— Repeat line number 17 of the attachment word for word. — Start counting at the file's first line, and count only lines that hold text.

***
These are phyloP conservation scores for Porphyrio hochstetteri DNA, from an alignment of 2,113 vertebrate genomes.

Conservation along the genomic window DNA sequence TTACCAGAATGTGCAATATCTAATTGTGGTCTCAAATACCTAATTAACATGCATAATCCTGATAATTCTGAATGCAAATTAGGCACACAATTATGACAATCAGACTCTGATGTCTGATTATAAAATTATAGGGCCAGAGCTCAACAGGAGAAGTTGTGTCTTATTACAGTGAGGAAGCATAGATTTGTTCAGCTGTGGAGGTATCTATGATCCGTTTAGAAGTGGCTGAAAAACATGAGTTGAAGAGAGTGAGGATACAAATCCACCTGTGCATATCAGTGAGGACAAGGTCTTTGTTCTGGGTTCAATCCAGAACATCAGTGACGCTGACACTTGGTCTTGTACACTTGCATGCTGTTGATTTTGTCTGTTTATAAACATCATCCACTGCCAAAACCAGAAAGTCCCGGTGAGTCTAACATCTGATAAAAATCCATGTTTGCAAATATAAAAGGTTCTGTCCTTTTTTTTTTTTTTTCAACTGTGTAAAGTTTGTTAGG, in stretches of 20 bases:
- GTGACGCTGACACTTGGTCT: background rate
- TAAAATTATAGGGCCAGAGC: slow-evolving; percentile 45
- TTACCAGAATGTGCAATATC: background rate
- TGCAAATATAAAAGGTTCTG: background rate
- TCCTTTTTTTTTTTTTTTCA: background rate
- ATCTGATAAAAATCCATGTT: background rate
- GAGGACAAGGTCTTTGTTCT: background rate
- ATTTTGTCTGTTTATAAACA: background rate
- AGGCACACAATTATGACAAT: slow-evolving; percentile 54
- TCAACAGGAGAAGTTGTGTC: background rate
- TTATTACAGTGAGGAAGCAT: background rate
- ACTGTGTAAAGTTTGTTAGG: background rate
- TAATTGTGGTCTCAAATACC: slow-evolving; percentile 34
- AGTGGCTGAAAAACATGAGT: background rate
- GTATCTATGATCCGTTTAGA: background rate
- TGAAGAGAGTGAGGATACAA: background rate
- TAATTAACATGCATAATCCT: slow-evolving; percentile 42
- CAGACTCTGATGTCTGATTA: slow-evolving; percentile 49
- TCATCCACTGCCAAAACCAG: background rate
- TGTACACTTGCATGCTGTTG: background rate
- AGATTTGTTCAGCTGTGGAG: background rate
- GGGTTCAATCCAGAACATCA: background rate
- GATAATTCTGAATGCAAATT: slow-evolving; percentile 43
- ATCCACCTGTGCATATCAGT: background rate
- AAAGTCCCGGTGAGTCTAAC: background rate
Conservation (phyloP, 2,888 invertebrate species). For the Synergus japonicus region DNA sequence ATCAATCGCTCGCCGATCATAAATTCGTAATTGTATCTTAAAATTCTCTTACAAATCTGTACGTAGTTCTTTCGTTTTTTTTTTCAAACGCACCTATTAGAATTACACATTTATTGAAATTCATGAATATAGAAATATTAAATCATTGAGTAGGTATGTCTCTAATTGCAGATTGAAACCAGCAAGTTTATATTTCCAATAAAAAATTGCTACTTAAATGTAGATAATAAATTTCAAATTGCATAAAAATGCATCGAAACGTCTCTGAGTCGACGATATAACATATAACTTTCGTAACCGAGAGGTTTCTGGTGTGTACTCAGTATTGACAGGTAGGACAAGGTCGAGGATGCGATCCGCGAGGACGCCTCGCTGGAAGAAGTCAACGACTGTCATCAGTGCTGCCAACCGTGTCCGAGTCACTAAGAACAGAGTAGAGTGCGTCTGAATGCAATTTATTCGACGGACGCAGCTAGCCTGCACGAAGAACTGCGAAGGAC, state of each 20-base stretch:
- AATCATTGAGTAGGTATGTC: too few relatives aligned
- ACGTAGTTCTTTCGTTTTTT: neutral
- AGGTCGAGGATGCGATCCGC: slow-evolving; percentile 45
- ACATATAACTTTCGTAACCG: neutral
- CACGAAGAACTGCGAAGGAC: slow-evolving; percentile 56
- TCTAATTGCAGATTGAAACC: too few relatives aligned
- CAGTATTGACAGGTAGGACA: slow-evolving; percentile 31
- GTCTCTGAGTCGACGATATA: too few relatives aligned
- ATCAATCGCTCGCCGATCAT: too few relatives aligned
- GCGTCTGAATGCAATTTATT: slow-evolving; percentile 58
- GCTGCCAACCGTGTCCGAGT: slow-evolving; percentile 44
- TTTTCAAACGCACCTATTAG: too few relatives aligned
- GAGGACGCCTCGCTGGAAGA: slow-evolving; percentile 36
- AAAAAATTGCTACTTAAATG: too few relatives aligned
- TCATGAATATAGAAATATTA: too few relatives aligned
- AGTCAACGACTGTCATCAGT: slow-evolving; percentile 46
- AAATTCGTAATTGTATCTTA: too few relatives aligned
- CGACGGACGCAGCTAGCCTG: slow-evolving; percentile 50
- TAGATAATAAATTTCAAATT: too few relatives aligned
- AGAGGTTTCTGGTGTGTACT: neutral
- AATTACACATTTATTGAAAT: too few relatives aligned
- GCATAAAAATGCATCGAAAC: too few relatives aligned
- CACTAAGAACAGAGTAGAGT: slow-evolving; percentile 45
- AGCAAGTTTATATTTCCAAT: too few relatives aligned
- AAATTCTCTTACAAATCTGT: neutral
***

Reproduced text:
- GTATCTATGATCCGTTTAGA: background rate